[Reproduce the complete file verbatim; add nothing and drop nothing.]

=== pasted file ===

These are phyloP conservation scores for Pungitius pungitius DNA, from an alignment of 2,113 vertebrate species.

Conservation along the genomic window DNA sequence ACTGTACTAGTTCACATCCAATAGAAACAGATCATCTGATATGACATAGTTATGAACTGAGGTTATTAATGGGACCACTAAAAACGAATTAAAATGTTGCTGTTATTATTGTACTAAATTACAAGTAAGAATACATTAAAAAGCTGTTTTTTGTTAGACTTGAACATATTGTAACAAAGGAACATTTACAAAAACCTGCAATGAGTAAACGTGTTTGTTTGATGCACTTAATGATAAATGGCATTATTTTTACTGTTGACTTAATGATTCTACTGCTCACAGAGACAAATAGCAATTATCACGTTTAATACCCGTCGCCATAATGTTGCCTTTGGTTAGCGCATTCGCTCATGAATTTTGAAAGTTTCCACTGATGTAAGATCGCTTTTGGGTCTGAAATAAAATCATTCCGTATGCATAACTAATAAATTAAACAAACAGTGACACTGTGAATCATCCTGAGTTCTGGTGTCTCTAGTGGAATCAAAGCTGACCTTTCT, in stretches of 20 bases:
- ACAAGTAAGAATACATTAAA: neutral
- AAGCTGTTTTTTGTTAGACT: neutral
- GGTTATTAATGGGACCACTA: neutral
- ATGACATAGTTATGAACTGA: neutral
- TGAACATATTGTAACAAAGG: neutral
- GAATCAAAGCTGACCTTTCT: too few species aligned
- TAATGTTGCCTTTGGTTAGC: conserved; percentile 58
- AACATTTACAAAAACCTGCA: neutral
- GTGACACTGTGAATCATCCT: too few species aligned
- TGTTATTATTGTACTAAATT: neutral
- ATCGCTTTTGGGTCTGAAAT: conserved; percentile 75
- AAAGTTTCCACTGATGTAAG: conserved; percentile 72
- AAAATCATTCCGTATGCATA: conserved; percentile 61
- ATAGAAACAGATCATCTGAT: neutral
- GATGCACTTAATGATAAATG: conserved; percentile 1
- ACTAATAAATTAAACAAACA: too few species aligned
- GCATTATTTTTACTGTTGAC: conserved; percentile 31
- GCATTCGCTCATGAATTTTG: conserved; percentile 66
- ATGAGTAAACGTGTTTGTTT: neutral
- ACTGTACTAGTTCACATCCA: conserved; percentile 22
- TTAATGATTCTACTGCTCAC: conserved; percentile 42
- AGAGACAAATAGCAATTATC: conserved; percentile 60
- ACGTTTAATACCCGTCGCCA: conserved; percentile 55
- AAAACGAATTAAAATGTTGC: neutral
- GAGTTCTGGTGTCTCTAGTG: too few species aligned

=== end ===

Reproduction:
These are phyloP conservation scores for Pungitius pungitius DNA, from an alignment of 2,113 vertebrate species.

Conservation along the genomic window DNA sequence ACTGTACTAGTTCACATCCAATAGAAACAGATCATCTGATATGACATAGTTATGAACTGAGGTTATTAATGGGACCACTAAAAACGAATTAAAATGTTGCTGTTATTATTGTACTAAATTACAAGTAAGAATACATTAAAAAGCTGTTTTTTGTTAGACTTGAACATATTGTAACAAAGGAACATTTACAAAAACCTGCAATGAGTAAACGTGTTTGTTTGATGCACTTAATGATAAATGGCATTATTTTTACTGTTGACTTAATGATTCTACTGCTCACAGAGACAAATAGCAATTATCACGTTTAATACCCGTCGCCATAATGTTGCCTTTGGTTAGCGCATTCGCTCATGAATTTTGAAAGTTTCCACTGATGTAAGATCGCTTTTGGGTCTGAAATAAAATCATTCCGTATGCATAACTAATAAATTAAACAAACAGTGACACTGTGAATCATCCTGAGTTCTGGTGTCTCTAGTGGAATCAAAGCTGACCTTTCT, in stretches of 20 bases:
- ACAAGTAAGAATACATTAAA: neutral
- AAGCTGTTTTTTGTTAGACT: neutral
- GGTTATTAATGGGACCACTA: neutral
- ATGACATAGTTATGAACTGA: neutral
- TGAACATATTGTAACAAAGG: neutral
- GAATCAAAGCTGACCTTTCT: too few species aligned
- TAATGTTGCCTTTGGTTAGC: conserved; percentile 58
- AACATTTACAAAAACCTGCA: neutral
- GTGACACTGTGAATCATCCT: too few species aligned
- TGTTATTATTGTACTAAATT: neutral
- ATCGCTTTTGGGTCTGAAAT: conserved; percentile 75
- AAAGTTTCCACTGATGTAAG: conserved; percentile 72
- AAAATCATTCCGTATGCATA: conserved; percentile 61
- ATAGAAACAGATCATCTGAT: neutral
- GATGCACTTAATGATAAATG: conserved; percentile 1
- ACTAATAAATTAAACAAACA: too few species aligned
- GCATTATTTTTACTGTTGAC: conserved; percentile 31
- GCATTCGCTCATGAATTTTG: conserved; percentile 66
- ATGAGTAAACGTGTTTGTTT: neutral
- ACTGTACTAGTTCACATCCA: conserved; percentile 22
- TTAATGATTCTACTGCTCAC: conserved; percentile 42
- AGAGACAAATAGCAATTATC: conserved; percentile 60
- ACGTTTAATACCCGTCGCCA: conserved; percentile 55
- AAAACGAATTAAAATGTTGC: neutral
- GAGTTCTGGTGTCTCTAGTG: too few species aligned